Gay Therapist Says Why ‘Modesty Culture’ That Drives Women Blaming Is Wrong

0
401

Although the #MeToo movement grew immensely in the past few years, it’s sad to see how little things have really changed. Yes, a few powerful and privileged men fell down for their wrongdoings and were held accountable for their actions, but society’s mindset hasn’t changed much. Society still hasn’t confronted several important aspects of our culture when it comes to the treatment of women, and therapist Josh Weed decided to tackle the issue in a viral Twitter thread dating from 2017. Although the thread is almost 4 years old, it still rings true – even today!

In the thread, Josh shared that he’s a gay man that was raised in a heteronormative world, and he has always been baffled by the modesty culture of society. So, what’s modesty culture? It’s the notion that women need to dress in a way that doesn’t provoke a response in men – which is insane.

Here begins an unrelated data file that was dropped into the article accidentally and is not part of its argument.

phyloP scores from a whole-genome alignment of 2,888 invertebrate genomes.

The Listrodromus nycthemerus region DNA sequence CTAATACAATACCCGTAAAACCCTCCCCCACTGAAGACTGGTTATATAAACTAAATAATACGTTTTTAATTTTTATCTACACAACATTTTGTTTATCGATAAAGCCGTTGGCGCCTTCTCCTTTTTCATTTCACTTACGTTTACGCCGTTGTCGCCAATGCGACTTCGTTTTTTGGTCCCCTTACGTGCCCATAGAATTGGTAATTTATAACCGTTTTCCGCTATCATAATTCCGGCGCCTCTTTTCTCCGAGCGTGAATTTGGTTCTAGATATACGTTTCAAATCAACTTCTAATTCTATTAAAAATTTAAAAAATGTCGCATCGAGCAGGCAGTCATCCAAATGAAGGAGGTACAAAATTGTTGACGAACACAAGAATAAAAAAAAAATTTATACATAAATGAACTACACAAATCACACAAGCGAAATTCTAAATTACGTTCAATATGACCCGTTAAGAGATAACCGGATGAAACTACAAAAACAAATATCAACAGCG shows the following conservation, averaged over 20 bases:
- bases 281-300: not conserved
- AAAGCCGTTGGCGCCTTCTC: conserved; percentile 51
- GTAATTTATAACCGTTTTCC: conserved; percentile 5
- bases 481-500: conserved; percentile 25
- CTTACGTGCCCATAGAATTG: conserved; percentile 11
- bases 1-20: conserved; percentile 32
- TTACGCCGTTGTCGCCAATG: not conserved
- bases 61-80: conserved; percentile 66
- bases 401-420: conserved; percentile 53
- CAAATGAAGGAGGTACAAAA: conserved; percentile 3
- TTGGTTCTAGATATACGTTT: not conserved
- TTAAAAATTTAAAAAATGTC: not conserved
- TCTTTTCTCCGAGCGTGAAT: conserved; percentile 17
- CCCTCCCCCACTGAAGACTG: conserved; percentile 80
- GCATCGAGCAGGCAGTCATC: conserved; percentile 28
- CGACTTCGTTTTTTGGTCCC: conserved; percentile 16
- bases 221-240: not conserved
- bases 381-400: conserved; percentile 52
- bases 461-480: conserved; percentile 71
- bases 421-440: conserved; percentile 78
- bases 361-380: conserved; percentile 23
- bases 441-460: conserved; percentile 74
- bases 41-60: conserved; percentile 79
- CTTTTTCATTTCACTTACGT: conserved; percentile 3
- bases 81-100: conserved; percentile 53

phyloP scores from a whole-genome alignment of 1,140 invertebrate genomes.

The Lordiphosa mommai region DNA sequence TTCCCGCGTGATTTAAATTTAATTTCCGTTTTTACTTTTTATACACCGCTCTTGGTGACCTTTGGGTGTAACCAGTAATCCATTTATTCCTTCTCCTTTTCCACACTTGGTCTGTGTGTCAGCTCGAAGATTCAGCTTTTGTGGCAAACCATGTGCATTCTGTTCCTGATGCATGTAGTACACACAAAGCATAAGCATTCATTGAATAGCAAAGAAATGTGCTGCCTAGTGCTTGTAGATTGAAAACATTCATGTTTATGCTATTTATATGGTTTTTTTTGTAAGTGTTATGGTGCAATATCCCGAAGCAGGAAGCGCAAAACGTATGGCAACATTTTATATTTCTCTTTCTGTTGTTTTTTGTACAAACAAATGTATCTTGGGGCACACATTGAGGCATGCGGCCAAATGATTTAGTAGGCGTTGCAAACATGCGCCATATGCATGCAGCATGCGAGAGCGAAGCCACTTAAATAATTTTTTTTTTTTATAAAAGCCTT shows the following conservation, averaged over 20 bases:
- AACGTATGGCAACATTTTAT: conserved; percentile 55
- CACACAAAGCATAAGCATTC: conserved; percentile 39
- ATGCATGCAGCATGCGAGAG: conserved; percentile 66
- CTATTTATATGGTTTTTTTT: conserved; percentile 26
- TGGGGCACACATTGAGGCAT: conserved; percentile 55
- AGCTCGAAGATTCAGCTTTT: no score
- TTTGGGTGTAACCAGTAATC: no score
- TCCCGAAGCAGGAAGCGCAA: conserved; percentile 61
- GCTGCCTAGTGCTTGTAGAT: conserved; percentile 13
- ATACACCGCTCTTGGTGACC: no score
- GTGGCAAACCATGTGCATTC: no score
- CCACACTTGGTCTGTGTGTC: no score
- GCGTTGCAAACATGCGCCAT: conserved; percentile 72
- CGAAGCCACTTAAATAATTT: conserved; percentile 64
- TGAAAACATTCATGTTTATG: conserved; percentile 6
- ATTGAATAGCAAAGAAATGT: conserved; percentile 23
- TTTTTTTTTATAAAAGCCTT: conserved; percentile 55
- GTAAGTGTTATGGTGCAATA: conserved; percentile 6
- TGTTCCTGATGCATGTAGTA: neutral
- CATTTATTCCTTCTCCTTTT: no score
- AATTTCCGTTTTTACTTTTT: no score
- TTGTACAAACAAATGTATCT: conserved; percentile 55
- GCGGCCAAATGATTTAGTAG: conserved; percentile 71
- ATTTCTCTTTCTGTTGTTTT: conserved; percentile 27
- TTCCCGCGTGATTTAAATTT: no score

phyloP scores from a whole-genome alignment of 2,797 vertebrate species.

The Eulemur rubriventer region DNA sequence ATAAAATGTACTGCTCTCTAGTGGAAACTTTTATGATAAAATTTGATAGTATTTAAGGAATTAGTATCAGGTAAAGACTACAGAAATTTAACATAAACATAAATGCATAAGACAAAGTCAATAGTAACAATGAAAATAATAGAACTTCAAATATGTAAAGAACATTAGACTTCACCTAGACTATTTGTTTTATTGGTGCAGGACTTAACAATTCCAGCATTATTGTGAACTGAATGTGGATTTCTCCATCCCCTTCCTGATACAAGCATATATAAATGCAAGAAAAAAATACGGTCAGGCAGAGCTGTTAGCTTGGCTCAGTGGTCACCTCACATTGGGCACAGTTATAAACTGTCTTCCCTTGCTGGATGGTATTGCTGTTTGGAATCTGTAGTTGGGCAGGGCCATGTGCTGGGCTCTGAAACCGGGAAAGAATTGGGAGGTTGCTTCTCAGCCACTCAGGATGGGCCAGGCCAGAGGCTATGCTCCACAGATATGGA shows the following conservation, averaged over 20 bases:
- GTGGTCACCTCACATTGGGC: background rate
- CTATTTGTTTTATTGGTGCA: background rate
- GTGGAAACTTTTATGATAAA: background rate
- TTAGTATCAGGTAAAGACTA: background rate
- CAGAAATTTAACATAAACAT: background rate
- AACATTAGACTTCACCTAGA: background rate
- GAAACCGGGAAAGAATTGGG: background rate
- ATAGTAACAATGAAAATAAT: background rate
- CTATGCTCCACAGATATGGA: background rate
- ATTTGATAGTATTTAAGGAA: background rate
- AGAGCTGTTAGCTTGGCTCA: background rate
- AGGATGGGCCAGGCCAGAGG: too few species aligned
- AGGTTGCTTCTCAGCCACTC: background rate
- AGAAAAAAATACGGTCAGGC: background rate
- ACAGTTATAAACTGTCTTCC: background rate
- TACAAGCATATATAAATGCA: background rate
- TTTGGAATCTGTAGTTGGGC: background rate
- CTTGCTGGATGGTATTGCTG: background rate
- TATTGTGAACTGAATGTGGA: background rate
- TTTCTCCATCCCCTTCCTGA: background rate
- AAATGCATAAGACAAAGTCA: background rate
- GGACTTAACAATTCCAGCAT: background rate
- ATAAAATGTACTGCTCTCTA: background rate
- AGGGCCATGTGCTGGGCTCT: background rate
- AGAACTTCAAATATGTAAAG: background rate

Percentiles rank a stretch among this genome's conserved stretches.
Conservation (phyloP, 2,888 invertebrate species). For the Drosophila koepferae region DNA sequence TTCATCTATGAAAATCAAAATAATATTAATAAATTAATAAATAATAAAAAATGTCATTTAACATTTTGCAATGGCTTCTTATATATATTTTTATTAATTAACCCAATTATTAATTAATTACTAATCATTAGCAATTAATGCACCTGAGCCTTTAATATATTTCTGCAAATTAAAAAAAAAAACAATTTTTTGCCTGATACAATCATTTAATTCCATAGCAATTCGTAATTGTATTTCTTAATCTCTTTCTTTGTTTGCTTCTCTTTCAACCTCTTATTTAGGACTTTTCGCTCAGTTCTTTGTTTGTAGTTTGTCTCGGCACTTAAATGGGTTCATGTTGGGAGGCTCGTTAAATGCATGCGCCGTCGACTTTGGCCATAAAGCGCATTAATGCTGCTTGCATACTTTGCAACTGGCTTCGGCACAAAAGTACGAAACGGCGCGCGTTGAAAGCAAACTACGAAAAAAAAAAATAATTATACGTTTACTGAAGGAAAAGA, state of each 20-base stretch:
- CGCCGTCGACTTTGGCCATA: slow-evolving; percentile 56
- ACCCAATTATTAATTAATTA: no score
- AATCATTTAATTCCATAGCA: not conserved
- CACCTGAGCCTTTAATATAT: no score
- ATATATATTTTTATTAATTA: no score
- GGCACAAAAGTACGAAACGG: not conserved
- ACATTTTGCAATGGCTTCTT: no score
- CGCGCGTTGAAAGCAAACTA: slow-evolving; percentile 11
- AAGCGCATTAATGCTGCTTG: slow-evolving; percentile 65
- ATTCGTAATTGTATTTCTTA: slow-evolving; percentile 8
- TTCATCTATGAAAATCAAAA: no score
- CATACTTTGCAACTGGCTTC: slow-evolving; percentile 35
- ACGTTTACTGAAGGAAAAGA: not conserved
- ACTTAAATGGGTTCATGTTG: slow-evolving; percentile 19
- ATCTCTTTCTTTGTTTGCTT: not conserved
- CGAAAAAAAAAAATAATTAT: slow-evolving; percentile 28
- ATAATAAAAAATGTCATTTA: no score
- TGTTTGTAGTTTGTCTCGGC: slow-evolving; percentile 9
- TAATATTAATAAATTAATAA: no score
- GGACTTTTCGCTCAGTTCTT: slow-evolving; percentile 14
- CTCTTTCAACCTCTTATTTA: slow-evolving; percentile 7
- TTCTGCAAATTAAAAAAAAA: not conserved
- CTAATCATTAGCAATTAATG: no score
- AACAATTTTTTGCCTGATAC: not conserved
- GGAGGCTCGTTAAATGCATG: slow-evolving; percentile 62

He believes it’s absolutely crazy that a man can look at a woman and say that he thinks she should wear something else because seeing her skin makes him feel aroused, and his arousal is so strong that he hasn’t learned how to appropriately manage it.

Josh believes that this is bonkers, especially when men start to claim that a woman is ‘worth’ more if she dresses a certain way.
However, if the woman doesn’t do this, men give themselves the right to chastise her and call her names, all because THEY are having a response.

He wrote that a man’s own respose is HIS OWN RESPONSIBILITY, and he knows this because he has never told another man how to dress, even though a man’s body arouses him.

“I have never told a man he should put his shirt on on a hot day when he is on a summer run. I have never demanded modesty from a guy. I have never expected men to stop wearing loose basketball shorts just because they might be revealing to me and turn me on. In fact, I have had, my entire life, been in situations where men take all their clothes off right in front of me (locker rooms, etc.). And guess what? Even though I have felt aroused, I have never EVER blamed another man for that arousal. My arousal is about ME. Not him” – he continued.

Josh’s thread gained a lot of popularity back in 2017, and it still holds true, even today. He took it to TikTok to address the issue once again, and we praise him for it all the way!

 

View this post on Instagram

 

A post shared by Josh Weed (@the_weed)

Source: Upworthy